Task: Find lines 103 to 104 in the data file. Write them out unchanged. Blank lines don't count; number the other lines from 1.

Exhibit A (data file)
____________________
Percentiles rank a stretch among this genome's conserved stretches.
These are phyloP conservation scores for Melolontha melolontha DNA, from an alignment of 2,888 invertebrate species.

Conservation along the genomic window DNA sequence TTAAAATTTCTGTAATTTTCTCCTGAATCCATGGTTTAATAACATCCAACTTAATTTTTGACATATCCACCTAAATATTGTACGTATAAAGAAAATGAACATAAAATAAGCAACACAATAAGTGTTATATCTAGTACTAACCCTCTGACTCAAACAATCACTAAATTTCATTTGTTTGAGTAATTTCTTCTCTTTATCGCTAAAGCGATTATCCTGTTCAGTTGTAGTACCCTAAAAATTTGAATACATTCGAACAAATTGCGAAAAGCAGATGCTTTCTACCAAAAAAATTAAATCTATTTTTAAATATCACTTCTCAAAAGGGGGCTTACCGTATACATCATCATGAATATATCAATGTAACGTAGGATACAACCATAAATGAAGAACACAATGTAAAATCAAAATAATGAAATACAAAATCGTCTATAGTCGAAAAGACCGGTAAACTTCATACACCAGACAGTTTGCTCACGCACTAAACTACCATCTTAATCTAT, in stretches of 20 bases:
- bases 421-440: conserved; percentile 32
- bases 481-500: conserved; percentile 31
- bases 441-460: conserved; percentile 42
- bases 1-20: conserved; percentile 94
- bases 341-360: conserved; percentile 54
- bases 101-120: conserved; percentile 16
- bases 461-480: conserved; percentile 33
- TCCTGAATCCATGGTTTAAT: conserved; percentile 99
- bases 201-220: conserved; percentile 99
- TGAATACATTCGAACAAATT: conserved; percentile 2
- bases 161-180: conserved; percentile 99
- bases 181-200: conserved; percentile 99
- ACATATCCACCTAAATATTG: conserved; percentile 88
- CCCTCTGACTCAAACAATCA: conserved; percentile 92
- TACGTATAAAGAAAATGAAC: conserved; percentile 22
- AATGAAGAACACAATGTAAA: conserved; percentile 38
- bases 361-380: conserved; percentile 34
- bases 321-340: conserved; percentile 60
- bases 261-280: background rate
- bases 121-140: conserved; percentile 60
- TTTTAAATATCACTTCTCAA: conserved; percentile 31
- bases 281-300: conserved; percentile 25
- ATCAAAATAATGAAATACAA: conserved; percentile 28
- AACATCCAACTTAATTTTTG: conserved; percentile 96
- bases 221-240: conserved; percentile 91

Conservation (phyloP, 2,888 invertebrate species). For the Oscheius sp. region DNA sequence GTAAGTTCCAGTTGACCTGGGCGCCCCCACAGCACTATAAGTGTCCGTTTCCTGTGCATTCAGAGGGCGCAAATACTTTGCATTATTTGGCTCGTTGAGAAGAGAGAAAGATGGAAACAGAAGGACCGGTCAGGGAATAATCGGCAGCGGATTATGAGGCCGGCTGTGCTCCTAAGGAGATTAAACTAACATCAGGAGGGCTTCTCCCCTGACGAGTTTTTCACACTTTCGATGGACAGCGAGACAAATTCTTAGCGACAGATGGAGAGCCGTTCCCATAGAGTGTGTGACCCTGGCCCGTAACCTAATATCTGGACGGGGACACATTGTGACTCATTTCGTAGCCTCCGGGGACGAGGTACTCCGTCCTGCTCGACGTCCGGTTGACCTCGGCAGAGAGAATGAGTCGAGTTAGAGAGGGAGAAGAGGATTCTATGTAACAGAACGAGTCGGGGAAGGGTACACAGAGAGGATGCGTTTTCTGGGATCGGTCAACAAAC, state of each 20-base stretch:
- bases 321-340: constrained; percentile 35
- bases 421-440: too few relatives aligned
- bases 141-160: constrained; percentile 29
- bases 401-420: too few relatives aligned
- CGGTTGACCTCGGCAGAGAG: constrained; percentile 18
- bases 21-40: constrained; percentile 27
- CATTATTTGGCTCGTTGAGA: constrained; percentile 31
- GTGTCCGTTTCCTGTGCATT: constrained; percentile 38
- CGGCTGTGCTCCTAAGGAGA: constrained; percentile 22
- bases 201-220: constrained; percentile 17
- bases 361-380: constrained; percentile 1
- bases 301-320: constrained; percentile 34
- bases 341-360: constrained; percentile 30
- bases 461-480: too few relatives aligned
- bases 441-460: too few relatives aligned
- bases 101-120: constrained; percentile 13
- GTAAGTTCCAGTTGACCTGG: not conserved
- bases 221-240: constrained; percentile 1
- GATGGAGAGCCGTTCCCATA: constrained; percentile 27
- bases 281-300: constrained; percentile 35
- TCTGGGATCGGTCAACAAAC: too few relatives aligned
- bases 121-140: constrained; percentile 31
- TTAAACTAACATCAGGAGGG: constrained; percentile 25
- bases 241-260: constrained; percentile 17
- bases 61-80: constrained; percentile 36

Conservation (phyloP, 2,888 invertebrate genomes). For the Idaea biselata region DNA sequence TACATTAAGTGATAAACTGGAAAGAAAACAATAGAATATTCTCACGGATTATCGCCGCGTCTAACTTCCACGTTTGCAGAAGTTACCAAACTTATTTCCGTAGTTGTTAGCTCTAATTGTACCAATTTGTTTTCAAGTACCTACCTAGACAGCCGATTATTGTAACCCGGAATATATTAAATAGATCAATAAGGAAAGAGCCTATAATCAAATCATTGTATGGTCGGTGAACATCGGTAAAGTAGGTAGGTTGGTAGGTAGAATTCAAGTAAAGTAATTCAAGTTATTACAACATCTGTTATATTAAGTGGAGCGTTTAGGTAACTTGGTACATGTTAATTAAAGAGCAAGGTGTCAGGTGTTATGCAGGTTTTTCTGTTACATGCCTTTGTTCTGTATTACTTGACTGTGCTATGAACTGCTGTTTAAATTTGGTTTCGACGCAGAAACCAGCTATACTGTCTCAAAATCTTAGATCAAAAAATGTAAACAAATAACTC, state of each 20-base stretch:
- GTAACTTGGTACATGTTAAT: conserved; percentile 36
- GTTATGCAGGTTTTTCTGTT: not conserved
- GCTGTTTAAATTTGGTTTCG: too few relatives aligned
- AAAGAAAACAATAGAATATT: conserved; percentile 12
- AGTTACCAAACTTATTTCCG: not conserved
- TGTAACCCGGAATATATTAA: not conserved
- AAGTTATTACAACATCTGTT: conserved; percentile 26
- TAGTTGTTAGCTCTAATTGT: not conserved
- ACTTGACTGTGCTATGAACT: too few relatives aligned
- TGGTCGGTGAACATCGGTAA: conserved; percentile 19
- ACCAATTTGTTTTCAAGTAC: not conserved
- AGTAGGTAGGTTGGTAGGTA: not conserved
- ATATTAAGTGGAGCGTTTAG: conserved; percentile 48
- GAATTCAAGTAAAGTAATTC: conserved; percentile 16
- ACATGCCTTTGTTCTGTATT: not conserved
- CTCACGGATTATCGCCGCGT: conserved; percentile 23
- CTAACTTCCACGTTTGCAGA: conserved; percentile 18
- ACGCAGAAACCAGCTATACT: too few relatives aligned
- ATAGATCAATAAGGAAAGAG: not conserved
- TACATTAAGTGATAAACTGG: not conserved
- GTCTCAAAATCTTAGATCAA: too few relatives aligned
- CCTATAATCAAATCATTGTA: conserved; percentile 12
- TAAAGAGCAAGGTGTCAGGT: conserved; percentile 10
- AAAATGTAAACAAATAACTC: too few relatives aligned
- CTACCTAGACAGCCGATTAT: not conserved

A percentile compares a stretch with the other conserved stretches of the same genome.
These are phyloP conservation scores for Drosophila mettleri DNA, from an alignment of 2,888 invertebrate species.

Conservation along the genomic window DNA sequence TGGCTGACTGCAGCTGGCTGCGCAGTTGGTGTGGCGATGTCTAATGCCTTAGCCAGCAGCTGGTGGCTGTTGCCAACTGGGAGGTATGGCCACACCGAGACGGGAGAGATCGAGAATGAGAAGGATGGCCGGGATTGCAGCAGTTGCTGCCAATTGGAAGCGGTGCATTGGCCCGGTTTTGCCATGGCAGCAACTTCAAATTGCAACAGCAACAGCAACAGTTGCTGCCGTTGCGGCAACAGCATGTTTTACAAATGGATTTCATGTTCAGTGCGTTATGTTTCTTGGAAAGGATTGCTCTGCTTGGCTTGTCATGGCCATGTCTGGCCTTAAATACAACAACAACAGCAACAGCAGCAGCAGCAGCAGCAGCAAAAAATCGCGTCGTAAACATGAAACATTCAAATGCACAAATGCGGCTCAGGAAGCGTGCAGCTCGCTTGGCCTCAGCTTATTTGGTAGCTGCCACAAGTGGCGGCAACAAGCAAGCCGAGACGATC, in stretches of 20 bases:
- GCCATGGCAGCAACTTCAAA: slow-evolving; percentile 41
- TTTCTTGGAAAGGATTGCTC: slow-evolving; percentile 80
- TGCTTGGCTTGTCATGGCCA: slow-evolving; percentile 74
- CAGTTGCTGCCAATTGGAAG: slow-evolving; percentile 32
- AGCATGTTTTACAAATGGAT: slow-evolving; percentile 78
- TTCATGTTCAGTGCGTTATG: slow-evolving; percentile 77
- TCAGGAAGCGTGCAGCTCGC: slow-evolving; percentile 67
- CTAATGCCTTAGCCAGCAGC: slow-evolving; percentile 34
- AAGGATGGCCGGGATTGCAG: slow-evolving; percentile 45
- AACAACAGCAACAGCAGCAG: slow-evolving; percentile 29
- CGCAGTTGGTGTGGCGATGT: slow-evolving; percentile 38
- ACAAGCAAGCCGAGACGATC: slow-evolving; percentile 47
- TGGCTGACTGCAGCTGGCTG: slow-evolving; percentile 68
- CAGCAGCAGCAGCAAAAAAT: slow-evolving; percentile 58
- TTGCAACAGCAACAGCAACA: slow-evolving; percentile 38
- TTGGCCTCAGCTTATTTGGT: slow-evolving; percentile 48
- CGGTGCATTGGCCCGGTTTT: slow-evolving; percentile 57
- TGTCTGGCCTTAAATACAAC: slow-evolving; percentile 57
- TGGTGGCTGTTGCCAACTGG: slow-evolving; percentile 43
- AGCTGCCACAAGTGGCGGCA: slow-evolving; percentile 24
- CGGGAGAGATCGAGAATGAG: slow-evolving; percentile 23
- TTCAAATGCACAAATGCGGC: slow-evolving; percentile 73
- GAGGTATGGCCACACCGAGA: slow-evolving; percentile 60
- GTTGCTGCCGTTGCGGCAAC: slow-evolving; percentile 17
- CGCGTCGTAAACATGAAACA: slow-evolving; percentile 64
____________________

- AGCTGCCACAAGTGGCGGCA: slow-evolving; percentile 24
- CGGGAGAGATCGAGAATGAG: slow-evolving; percentile 23